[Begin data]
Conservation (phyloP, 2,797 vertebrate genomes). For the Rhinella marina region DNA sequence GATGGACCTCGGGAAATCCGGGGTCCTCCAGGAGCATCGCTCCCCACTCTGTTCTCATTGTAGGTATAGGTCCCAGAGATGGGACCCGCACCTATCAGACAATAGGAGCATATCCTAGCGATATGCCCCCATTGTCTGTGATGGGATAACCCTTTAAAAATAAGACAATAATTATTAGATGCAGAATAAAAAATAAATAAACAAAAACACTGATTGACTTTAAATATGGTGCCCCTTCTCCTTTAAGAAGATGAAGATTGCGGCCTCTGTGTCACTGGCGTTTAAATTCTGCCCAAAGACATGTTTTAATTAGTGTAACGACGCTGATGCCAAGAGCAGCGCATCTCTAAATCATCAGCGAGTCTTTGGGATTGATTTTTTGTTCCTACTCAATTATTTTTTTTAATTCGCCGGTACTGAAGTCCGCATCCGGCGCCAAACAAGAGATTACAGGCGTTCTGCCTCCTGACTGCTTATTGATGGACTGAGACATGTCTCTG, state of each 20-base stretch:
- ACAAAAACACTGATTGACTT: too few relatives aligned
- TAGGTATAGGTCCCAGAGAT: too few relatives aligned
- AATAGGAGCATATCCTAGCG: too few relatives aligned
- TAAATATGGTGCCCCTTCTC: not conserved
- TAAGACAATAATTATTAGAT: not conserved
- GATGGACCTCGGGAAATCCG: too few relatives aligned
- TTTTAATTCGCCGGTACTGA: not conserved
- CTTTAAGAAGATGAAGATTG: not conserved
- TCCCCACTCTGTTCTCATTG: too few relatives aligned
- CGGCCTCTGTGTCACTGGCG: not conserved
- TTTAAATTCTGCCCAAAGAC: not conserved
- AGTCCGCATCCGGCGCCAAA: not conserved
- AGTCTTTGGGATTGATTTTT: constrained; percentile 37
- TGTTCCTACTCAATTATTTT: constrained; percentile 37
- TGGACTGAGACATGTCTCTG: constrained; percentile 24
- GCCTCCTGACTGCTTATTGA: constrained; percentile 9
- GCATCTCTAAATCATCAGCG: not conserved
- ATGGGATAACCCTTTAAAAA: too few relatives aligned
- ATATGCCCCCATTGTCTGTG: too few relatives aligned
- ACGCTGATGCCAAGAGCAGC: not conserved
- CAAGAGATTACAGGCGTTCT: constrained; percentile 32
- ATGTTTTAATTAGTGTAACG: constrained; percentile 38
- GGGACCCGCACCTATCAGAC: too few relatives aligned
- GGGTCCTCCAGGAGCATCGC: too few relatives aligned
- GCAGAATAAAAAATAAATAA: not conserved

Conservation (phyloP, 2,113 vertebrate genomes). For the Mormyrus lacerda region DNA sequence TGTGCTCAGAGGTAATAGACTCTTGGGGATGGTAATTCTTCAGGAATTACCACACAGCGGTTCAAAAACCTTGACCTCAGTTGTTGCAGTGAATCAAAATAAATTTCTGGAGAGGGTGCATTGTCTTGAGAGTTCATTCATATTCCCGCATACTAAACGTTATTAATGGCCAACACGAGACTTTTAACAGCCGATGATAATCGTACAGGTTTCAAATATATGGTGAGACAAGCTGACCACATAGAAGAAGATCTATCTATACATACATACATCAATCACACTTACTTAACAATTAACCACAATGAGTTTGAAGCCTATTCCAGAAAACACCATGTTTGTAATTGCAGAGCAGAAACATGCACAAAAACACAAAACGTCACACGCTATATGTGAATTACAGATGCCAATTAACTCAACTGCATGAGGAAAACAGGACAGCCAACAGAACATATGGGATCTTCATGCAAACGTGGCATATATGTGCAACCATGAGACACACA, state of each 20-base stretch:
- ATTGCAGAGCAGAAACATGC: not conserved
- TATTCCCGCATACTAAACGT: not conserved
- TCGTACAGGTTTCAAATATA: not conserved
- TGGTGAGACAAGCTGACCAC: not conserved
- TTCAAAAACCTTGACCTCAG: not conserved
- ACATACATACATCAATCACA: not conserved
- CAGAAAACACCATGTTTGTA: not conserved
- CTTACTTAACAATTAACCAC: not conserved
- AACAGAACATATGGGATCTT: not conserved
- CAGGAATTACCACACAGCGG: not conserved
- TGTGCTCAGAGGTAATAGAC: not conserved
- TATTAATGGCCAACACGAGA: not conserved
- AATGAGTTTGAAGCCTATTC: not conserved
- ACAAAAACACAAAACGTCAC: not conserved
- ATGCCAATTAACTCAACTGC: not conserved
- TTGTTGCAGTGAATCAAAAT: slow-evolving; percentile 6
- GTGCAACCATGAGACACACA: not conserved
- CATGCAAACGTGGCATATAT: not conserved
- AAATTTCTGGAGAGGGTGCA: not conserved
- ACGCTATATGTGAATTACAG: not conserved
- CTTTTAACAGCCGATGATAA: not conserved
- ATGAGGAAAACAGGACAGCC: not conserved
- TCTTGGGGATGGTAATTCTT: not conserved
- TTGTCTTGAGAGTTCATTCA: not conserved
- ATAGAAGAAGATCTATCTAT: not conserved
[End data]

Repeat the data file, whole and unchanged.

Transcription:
Conservation (phyloP, 2,797 vertebrate genomes). For the Rhinella marina region DNA sequence GATGGACCTCGGGAAATCCGGGGTCCTCCAGGAGCATCGCTCCCCACTCTGTTCTCATTGTAGGTATAGGTCCCAGAGATGGGACCCGCACCTATCAGACAATAGGAGCATATCCTAGCGATATGCCCCCATTGTCTGTGATGGGATAACCCTTTAAAAATAAGACAATAATTATTAGATGCAGAATAAAAAATAAATAAACAAAAACACTGATTGACTTTAAATATGGTGCCCCTTCTCCTTTAAGAAGATGAAGATTGCGGCCTCTGTGTCACTGGCGTTTAAATTCTGCCCAAAGACATGTTTTAATTAGTGTAACGACGCTGATGCCAAGAGCAGCGCATCTCTAAATCATCAGCGAGTCTTTGGGATTGATTTTTTGTTCCTACTCAATTATTTTTTTTAATTCGCCGGTACTGAAGTCCGCATCCGGCGCCAAACAAGAGATTACAGGCGTTCTGCCTCCTGACTGCTTATTGATGGACTGAGACATGTCTCTG, state of each 20-base stretch:
- ACAAAAACACTGATTGACTT: too few relatives aligned
- TAGGTATAGGTCCCAGAGAT: too few relatives aligned
- AATAGGAGCATATCCTAGCG: too few relatives aligned
- TAAATATGGTGCCCCTTCTC: not conserved
- TAAGACAATAATTATTAGAT: not conserved
- GATGGACCTCGGGAAATCCG: too few relatives aligned
- TTTTAATTCGCCGGTACTGA: not conserved
- CTTTAAGAAGATGAAGATTG: not conserved
- TCCCCACTCTGTTCTCATTG: too few relatives aligned
- CGGCCTCTGTGTCACTGGCG: not conserved
- TTTAAATTCTGCCCAAAGAC: not conserved
- AGTCCGCATCCGGCGCCAAA: not conserved
- AGTCTTTGGGATTGATTTTT: constrained; percentile 37
- TGTTCCTACTCAATTATTTT: constrained; percentile 37
- TGGACTGAGACATGTCTCTG: constrained; percentile 24
- GCCTCCTGACTGCTTATTGA: constrained; percentile 9
- GCATCTCTAAATCATCAGCG: not conserved
- ATGGGATAACCCTTTAAAAA: too few relatives aligned
- ATATGCCCCCATTGTCTGTG: too few relatives aligned
- ACGCTGATGCCAAGAGCAGC: not conserved
- CAAGAGATTACAGGCGTTCT: constrained; percentile 32
- ATGTTTTAATTAGTGTAACG: constrained; percentile 38
- GGGACCCGCACCTATCAGAC: too few relatives aligned
- GGGTCCTCCAGGAGCATCGC: too few relatives aligned
- GCAGAATAAAAAATAAATAA: not conserved

Conservation (phyloP, 2,113 vertebrate genomes). For the Mormyrus lacerda region DNA sequence TGTGCTCAGAGGTAATAGACTCTTGGGGATGGTAATTCTTCAGGAATTACCACACAGCGGTTCAAAAACCTTGACCTCAGTTGTTGCAGTGAATCAAAATAAATTTCTGGAGAGGGTGCATTGTCTTGAGAGTTCATTCATATTCCCGCATACTAAACGTTATTAATGGCCAACACGAGACTTTTAACAGCCGATGATAATCGTACAGGTTTCAAATATATGGTGAGACAAGCTGACCACATAGAAGAAGATCTATCTATACATACATACATCAATCACACTTACTTAACAATTAACCACAATGAGTTTGAAGCCTATTCCAGAAAACACCATGTTTGTAATTGCAGAGCAGAAACATGCACAAAAACACAAAACGTCACACGCTATATGTGAATTACAGATGCCAATTAACTCAACTGCATGAGGAAAACAGGACAGCCAACAGAACATATGGGATCTTCATGCAAACGTGGCATATATGTGCAACCATGAGACACACA, state of each 20-base stretch:
- ATTGCAGAGCAGAAACATGC: not conserved
- TATTCCCGCATACTAAACGT: not conserved
- TCGTACAGGTTTCAAATATA: not conserved
- TGGTGAGACAAGCTGACCAC: not conserved
- TTCAAAAACCTTGACCTCAG: not conserved
- ACATACATACATCAATCACA: not conserved
- CAGAAAACACCATGTTTGTA: not conserved
- CTTACTTAACAATTAACCAC: not conserved
- AACAGAACATATGGGATCTT: not conserved
- CAGGAATTACCACACAGCGG: not conserved
- TGTGCTCAGAGGTAATAGAC: not conserved
- TATTAATGGCCAACACGAGA: not conserved
- AATGAGTTTGAAGCCTATTC: not conserved
- ACAAAAACACAAAACGTCAC: not conserved
- ATGCCAATTAACTCAACTGC: not conserved
- TTGTTGCAGTGAATCAAAAT: slow-evolving; percentile 6
- GTGCAACCATGAGACACACA: not conserved
- CATGCAAACGTGGCATATAT: not conserved
- AAATTTCTGGAGAGGGTGCA: not conserved
- ACGCTATATGTGAATTACAG: not conserved
- CTTTTAACAGCCGATGATAA: not conserved
- ATGAGGAAAACAGGACAGCC: not conserved
- TCTTGGGGATGGTAATTCTT: not conserved
- TTGTCTTGAGAGTTCATTCA: not conserved
- ATAGAAGAAGATCTATCTAT: not conserved